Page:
Jansen is a good catcher but he doesn’t have the same history as Murphy. He also has only two seasons of control left, though he will be cheap in that time. That should lower the cost of acquiring him.

I am absolutely interested in him too and the Cardinals could make an excellent trade partner for the Blue Jays.

Alejandro Kirk - 24 years old, 3.8 fWAR in 2022

Kirk is a little bit different than the rest of the catchers on this list because he rakes, he plays excellent defense, and he’s an excellent framer, but he does not have a great arm. In fact, he has a well below average arm. That’s literally the only weakness, though,

He walked more than he struck out while ranking in the 78th percentile in average exit velocity and the 94th percentile in framing runs. And he was accumulated 9 defensive runs saved.

That’s a heck of a profile. His lack of an arm hurts, though, especially with the league’s recent emphasis on incentivizing stolen base attempts. With Kirk behind the plate, the Cardinals would need their pitchers to be quick to the plate, otherwise singles could essentially become doubles against certain players.

That’s definitely a blemish and with rule changes coming into effect next year it could be an even bigger blemish than usual.

Let’s not take that out of perspective though. Kirk is a great player and that’s his only discernible weakness. He’s not quite the whole package but he’s pretty close. And there’s reason to believe that he could improve.

How does a player with a 90.5 mph average exit velocity hit just 14 home runs and post a .120 ISO? He hits half of his batted ball on the ground, that’s how. A 50% ground ball rate and 30% fly ball rate is not ideal for a power hitter. And Kirk could be a power hitter if he could just elevate the ball. That’s easier said than done but it offers him plenty of potential if he can figure it out.

The downside of Kirk is that it will take a lot to get him. He’s a 24-year-old 4 WAR catcher with 5 years of control. That’s not cheap. And it may even take more to get him than it would to get Sean Murphy. That’s speculation of course, but it’s rare for such a good young catcher to be available on the trade market. The Blue Jays aren’t just going to give him away.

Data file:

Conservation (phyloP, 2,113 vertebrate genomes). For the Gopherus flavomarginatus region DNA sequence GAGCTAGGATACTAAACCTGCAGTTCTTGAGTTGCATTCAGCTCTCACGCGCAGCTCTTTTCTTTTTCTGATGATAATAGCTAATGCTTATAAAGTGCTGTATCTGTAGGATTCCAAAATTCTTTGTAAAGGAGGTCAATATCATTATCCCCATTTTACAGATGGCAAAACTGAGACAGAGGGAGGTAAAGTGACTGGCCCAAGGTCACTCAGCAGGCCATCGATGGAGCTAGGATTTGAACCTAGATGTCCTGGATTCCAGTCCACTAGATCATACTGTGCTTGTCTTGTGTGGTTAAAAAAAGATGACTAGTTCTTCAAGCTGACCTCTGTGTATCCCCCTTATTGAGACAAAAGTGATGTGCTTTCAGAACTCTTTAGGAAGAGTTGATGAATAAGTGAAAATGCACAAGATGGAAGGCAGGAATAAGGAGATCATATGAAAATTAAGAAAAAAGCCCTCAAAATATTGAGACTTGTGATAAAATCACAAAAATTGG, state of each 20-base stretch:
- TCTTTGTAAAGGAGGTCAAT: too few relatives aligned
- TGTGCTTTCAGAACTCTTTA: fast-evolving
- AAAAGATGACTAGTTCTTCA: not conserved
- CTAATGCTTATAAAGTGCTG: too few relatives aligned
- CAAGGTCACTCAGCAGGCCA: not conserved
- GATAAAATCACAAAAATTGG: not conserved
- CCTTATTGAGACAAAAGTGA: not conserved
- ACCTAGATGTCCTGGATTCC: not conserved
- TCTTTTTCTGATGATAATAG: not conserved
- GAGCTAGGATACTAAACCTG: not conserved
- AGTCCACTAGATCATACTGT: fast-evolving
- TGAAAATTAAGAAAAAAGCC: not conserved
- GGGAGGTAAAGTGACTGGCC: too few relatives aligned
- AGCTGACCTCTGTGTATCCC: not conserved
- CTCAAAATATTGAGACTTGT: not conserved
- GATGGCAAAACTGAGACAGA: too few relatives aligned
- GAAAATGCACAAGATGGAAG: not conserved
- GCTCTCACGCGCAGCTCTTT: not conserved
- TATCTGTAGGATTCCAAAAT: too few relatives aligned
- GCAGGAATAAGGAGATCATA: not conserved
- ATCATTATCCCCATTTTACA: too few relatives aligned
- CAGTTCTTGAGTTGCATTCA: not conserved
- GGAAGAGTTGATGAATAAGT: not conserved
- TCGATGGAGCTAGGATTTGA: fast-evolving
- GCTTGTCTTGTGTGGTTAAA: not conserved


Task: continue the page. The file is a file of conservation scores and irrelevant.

You won’t be surprised by my verdict, but I would LOVE the Cardinals to pursue Kirk the same way I would LOVE for them to pursue Jansen or Murphy.


I’m not going to mention Gabriel Moreno because I think it’s highly unlikely that he gets traded. He will be 23 years old next year, had a great showing in his MLB debut, and was a mega-prospect coming into this season after ranking 7th in all of baseball according to Baseball America.

He would take a lot to acquire and offers less certainty than the other options. I would expect the Blue Jays to hold out for a hefty price at which point I would expect their trade partner to pivot to Jansen or Kirk due to their already well established ability.

I’m a fan of Moreno too (shocker, I know) but I don’t think the Cardinals will make a huge trade to acquire someone with only 25 MLB games under his belt to become the starting catcher.

With that said, there are still three really good trade options on the market and I would rather the Cardinals be aggressive on the trade market than in the free agent market. The catchers available for trade are more of a complete package than the catchers available in free agency.

This is how I would rank my interest in the names I have discussed today and on Sunday.

  1. Sean Murphy
  2. Danny Jansen
  3. Alejandro Kirk
  4. Christian Vazquez
  5. Willson Contreras
  6. Mike Zunino

If the Cardinals can get Sean Murphy, they shouldn’t let Ivan Herrera’s potential stand in the way. Murphy is one of the top catchers in baseball and the 29 MLB teams not based in Oakland have a tremendous opportunity to acquire one of the best players at the position and control him for 3 years.

Jansen is next because I think he offers the best blend of short term control and overall talent. That makes him the cheapest of the options on the trade market but should still allow him to be a high quality starting catcher. This would also give the Cardinals a way to keep Ivan Herrera if they don’t have any interest in re-signing Jansen at the end of his arbitration years.

Also, the Cardinals have done a great job at trading for players near the end of their contracts and convincing them to re-sign. This makes Jansen a great target because he’s good and should be acquired for less and could then re-sign after the end of his arbitration years. Because of that, there’s not a big gap between 1 and 2 on my list,

Kirk comes in third because he’s simply better than any option available in free agency.

Fourth is where things get a little weird because I would rather sign Vazquez and save money than give Willson Contreras a 4 or 5 year contract when his defense will likely decline significantly after the first few years.

Vazquez can at least be a fine short term stopgap for someone else and he wouldn’t break the bank.

Suffice it to say, the Cardinals should be active in the trade market and I expect they will be. They have the prospect capital to make a trade work and we’ve seen them be aggressive in similar situations in the past.

Thanks for reading, VEB! Let me know who you prefer in the comments.